Better Technology, Through Stupidity

My smartphone is making me dumber.

by Cherri Ellis

Smartphone GPS

I think there is no bigger danger to world society than the Global Positioning System (GPS) and it’s evil twin MapQuest. Like the little girl with the curl in the middle of her forehead, when they are good they are very, very good, and when they are bad they are horrid.

Years ago, before my money and my daughter lived on campus, I went with a friend of mine to an Alabama football game. The radio station she worked at had rented a fraternity house stuffed with food and drink about six inches from the stadium.

When I arrived at Jan’s house to drop my car, her husband was programming her new GPS. It’s a TomTom, he explained. It was virtually impossible to go astray.

Off we went, two women who cared not a whit about that day’s game, but were happily chattering about which local restaurant would be catering the BBQ, and how only with BBQ was it okay to have only starches as side dishes. Suddenly a male voice blared out of the dashboard that we were to prepare to exit in point whatever miles.

The sudden addition of a man’s voice to an atmosphere that had included only two women for the last hour was startling. Jan swerved into the left lane, and I screamed like I had found an assassin in the back seat.  For the next mile, our driving was further impaired by our cackling laughter at what dorks we were for being so surprised.

The only problem was Jan sort of fell into an obedient stupor with the dashboard voice, forgetting that he could not see roadblocks or pedestrians. More than once I found myself screaming over his calm recorded voice, saying things like: ìNo, Jan, it is an orange barrel and that is a policeman. And you cannot turn left here just because the GPS said so. Oh, my God, you almost killed the girl in the cutoffs. Go straight! Go straight! Go straight!î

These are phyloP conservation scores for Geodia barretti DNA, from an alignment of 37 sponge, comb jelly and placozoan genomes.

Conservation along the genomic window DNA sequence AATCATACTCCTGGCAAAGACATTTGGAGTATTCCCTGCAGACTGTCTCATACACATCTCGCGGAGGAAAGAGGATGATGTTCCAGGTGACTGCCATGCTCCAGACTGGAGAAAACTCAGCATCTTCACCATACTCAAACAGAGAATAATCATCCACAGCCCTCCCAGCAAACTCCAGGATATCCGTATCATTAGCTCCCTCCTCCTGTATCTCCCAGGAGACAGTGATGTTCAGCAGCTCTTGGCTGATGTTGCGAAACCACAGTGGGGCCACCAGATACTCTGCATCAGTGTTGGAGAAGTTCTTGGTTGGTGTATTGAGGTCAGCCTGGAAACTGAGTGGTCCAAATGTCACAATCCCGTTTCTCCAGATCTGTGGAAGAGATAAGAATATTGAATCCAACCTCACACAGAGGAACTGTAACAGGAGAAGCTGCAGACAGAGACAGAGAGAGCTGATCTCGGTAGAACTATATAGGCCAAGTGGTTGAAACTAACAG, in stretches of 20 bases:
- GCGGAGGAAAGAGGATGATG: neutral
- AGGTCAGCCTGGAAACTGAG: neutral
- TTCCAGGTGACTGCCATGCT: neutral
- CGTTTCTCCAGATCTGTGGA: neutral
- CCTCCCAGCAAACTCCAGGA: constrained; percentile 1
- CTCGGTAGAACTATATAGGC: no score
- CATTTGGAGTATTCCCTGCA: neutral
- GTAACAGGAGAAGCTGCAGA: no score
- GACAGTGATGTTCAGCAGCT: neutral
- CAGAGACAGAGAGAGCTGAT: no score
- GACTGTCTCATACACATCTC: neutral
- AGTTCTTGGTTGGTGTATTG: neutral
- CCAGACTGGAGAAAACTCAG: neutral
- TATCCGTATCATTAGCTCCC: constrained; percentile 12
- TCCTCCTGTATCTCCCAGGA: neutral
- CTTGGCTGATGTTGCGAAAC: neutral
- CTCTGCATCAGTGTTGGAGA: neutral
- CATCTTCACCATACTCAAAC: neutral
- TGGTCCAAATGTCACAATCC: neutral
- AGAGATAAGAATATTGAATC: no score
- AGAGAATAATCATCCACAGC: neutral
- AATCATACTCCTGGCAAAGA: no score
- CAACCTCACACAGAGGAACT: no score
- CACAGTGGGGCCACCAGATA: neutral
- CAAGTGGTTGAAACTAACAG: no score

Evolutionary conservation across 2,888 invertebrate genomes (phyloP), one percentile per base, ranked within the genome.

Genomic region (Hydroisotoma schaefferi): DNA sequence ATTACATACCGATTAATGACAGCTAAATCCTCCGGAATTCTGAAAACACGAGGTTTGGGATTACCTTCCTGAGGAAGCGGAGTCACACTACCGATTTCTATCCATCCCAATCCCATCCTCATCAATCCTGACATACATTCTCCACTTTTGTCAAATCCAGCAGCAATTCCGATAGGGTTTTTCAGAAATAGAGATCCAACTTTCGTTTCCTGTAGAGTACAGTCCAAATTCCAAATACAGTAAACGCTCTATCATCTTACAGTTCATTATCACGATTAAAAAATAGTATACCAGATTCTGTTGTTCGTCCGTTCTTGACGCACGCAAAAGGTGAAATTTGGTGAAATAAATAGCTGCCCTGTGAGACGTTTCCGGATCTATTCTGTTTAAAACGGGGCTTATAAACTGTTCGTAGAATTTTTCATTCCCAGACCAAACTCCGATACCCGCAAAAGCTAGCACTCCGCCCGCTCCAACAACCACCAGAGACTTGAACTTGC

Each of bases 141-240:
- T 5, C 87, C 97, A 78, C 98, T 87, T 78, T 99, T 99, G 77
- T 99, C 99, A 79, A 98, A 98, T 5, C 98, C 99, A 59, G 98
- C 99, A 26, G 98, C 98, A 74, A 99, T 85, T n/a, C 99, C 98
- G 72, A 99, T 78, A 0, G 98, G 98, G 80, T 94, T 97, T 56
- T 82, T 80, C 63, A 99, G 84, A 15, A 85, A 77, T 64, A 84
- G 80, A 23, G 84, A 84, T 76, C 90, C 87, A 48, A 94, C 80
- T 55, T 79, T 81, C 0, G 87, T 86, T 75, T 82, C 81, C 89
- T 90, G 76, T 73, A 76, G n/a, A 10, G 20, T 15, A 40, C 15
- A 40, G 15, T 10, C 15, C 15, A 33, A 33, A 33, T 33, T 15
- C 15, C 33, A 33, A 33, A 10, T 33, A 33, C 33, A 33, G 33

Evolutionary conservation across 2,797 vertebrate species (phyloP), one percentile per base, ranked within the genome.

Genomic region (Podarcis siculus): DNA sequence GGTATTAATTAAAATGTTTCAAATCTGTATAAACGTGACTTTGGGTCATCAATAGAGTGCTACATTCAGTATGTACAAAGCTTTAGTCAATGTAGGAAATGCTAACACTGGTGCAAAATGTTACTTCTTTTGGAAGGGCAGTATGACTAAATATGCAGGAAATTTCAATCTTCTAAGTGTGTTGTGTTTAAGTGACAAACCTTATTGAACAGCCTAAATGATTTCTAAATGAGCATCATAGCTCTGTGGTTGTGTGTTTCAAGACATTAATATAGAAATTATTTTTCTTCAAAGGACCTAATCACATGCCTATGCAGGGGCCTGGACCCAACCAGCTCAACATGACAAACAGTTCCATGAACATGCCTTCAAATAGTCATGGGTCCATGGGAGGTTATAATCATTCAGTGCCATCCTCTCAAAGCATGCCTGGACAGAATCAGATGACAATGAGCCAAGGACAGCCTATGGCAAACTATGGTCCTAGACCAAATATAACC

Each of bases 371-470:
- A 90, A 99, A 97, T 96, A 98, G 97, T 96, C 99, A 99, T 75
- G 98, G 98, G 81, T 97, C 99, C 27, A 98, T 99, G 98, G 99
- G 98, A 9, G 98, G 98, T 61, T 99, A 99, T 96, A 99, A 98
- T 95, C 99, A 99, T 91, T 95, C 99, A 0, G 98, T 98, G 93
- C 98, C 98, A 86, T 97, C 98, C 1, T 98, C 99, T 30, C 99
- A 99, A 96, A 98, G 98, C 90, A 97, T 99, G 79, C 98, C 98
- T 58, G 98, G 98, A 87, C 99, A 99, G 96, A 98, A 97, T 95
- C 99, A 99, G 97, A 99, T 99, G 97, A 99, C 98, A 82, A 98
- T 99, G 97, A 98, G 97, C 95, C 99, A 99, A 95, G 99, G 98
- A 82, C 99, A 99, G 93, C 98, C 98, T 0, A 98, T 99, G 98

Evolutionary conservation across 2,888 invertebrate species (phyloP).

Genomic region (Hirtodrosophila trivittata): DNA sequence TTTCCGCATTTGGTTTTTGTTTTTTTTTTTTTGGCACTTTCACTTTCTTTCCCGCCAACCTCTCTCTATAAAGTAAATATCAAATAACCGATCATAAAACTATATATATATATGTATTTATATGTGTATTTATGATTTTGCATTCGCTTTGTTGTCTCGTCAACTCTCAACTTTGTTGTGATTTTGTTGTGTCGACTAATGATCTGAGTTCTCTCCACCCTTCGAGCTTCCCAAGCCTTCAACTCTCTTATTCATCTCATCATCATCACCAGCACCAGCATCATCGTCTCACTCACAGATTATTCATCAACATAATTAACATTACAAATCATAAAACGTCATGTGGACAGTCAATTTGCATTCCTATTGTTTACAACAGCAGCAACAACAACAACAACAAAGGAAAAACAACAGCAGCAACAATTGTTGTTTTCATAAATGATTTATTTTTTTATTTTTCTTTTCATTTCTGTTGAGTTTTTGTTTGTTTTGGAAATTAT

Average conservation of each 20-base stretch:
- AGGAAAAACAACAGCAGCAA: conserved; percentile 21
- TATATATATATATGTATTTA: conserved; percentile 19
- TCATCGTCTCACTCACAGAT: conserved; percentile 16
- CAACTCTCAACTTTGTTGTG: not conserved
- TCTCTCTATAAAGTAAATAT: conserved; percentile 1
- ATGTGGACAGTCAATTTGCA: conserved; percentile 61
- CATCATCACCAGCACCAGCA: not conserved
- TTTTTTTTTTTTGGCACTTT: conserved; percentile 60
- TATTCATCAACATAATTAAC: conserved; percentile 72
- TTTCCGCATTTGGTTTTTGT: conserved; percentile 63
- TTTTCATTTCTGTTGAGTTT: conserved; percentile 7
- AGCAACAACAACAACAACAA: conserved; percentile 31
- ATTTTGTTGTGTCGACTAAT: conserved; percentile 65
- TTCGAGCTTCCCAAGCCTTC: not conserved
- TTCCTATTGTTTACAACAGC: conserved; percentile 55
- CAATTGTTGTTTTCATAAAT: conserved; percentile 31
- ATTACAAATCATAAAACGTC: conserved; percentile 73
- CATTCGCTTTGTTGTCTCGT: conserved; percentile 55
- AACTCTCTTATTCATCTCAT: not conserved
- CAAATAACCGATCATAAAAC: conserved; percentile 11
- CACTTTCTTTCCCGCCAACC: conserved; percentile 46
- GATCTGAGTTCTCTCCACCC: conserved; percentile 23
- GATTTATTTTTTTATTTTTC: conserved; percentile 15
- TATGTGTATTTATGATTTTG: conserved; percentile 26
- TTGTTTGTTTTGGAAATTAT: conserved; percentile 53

On the way home, I decided that if a disembodied voice was going to talk to me in the car, I needed him to tell me to turn the music down so we could hear the side of Jan’s van scraping the guard rail. Or let me know where the cap to my lipstick had rolled off to when she punched the brakes.

Mapquest is less offensive, because you find the directions yourself beforehand so you feel as though it’s something you decided on your own. It’s less bossy, but the potential for human error is staggering.

Take, for instance, the time I MapQuested the church at which my family and I were to attend a friend’s very formal wedding. I don’t know what I typed in, but the directions took us so far off course that eventually the pavement just crumbled to a halt between two buildings that clearly housed criminals.

By this point, the simmering resentment in the car had hit a rolling boil, and our daughter in the back seat switched allegiance between us at whim just to watch it escalate.

My husband threw it in reverse and rocketed to where he had claimed the church was all along, while I stared bewildered at my printed out MapQuest directions. By the time we arrived it had started to rain, and we knew we were late because the parking lot was packed. We bolted toward the nearest set of doors and pulled them open against the weather.

As we finally got them shut behind us, it became immediately apparent that something was very wrong. We had entered the wrong end of the church. The ceremony had started, and we were standing at the altar with the priest and bride and groom. Everyone froze and stared at the priest, who finally said, ìLet them pass, then lock the door.î

We awkwardly ducked between the couple, trying to not step on the edge of her gown, and shot down the aisle looking for available space in a pew.  I think we even did that weird half- crouched run, as if that made us less conspicuous to a church full of people who were doing nothing but watching us.

That was 2005, and the groom, Alex, has since become an extremely successful attorney. My 19-year-old daughter worked this summer in his office, and so apparently he didn’t hold his wedding disruption against us.

But he could have, and therein lies the danger of GPS and MapQuest. Nobody needs to know anything anymore; they just need to have a smart phone. What is to stop some global enemy from hacking in to MapQuest and just driving everyone off the edge of a cliff? Half of us would be plummeting to our death saying, ìNo, this isn’t right. Did we pass the Exxon station?î

I have OnStar, and so whenever I lock my keys in the car I just call them and no matter where I am on the planet they unlock the door for me over the airwaves. One second you’re talking to someone with a pleasant accent, and click. You’re back in. Magic.

So my smartphone is making me dumber, but who cares? Eventually I will only need to know two things: when to charge my phone and where I left it

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